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Because the three Proposition 8 cases are so important to the people, the hundreds of amici curiae and the judiciary, we'll be covering them in real time on this blog and on
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Visitors to the California Supreme Court today got a tiny preview of what to expect outside the courthouse on Thursday during the highly anticipated arguments into the constitutionality of Proposition 8.
A small but vocal group of men and women chanted anti-gay, pro-Prop 8 slogans at the court’s McAllister Street entrance as a few California Highway Patrol officers — who provide security for the court — and a couple of court officers looked on.
The protesters held a variety of signs — saying Prop 8 supporters “voted to protect the children,” that homosexuals are “anti-species” and that they are “intolerant, anti-Democratic, anti-American, sneaky and hateful.” Another sign showed two men kissing with a slash across the picture and the statement: “Do Not Validate.”
Hundreds more protesters — on both sides of the issue — are expected on Thursday during the three-hour arguments on Prop 8’s validity. Court security and San Francisco cops are on the alert.
Your scorecard after the jump: A full list of attorneys appearing before the court on Thursday to argue the case.
Shannon Minter, legal director of the San Francisco-based National Center for Lesbian Rights, will lead off arguments Thursday, which will be held from 9 a.m. to noon and which come one year and one day after the Supreme Court upheld marriage rights for gays and lesbians.
Minter, who represents six same-sex couples who didn’t marry during last year’s six-month window when about 18,000 such weddings were performed, will have the stage for 26 minutes. He will be followed by Raymond Marshall, a partner in San Francisco’s Bingham McCutchen, who gets 12 minutes to speak on behalf of five civil-rights groups, including the NAACP Legal Defense and Educational Fund, that fear an affirmance of Prop 8 could open the door to attacks on other minorities.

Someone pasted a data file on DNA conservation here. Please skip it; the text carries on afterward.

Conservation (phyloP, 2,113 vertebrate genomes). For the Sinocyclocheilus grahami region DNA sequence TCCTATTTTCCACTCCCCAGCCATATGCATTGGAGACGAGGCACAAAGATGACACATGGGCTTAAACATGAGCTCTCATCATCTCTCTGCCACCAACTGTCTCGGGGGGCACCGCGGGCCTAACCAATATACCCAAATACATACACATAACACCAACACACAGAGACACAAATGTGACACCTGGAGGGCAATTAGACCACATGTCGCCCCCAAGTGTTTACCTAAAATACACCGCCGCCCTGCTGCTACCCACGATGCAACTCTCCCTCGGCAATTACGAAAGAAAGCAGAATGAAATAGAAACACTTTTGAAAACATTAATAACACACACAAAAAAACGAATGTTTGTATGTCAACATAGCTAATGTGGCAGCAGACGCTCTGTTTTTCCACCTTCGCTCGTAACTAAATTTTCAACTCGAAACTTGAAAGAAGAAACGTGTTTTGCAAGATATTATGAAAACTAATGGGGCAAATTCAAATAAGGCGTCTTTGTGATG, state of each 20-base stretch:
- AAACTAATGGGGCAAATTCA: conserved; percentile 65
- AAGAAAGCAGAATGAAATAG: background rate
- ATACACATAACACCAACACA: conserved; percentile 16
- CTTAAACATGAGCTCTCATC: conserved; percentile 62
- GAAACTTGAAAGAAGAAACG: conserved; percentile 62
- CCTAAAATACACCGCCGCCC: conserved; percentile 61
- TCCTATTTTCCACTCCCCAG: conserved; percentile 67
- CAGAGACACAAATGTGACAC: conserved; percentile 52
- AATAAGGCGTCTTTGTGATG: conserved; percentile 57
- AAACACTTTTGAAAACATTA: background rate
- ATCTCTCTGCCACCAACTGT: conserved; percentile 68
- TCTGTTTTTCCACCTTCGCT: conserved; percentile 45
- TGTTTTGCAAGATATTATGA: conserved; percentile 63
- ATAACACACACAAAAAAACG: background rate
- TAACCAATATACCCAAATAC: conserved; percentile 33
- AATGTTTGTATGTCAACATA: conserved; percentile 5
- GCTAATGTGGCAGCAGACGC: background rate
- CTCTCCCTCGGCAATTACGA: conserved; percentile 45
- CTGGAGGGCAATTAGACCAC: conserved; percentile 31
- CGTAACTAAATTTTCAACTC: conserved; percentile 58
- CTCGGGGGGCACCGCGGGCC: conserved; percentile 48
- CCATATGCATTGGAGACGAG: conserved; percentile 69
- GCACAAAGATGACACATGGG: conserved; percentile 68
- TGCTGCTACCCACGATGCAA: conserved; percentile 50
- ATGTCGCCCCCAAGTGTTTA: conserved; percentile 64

Next up is Michael Maroko, a partner with Los Angeles’ Allred, Maroko & Goldberg, who has 26 minutes to present arguments for two lesbian couples — one of which married last year, while the other didn’t. San Francisco Chief Deputy City Attorney Therese Stewart follows, with a 26-minute argument on behalf of the city that sparked the whole fracas when it began issuing licenses to same-sex couples on Feb. 12, 2004.
Next in line: Sacramento-based Senior Assistant Attorney General Christopher Krueger, who will argue AG Jerry Brown’s position that Prop 8 violates the state Constitution by stripping rights from a minority group that the Supreme Court just last year declared a suspect class deserving special protections. Krueger gets 30 minutes.
And last but not least comes Kenneth Starr, the former White House special counsel and current dean of Malibu’s Pepperdine University School of Law, who will argue the constitutionality of Prop 8 on behalf of the measure’s proponents. He gets an hour at the lectern.
Weirdly, Krueger and Starr will share the same side of the bench as respondents. That’s because the AG is listed as a defendant in all the suits filed by Prop 8 opponents. Brown surprised nearly everyone in December when he announced he wouldn’t defend Prop 8.
Supreme Court Clerk/Administrator Frederich Ohlrich said that when Minter is at the lectern, attorneys joining him on his side of the bench will be Marshall and Stephen Bomse, a partner with San Francisco’s Orrick, Herrington & Sutcliffe.
During Maroko’s argument, his team will include fellow partners Gloria Allred and John West. Stewart’s comrades will be Deputy City Attorneys Danny Chou and Vince Chhabria.
Krueger’s support team will consist of fellow Deputy AGs Kimberly Graham, of Sacramento, and Mark Beckington, of Los Angeles. Joining Starr will be Andrew Pugno, a solo from Folsom who has handled the Prop 8 supporters’ case for a long time, and Alexander Dushku, a partner in the constitutional, religious and appellate practice division of Salt Lake City’s Kirton & McConkie.
Said Ohlrich in an understatement today: “It’s required a great deal of coordination.” The high court has been running a video on its Web site giving viewers an idea how things will work on Thursday.
— Mike McKee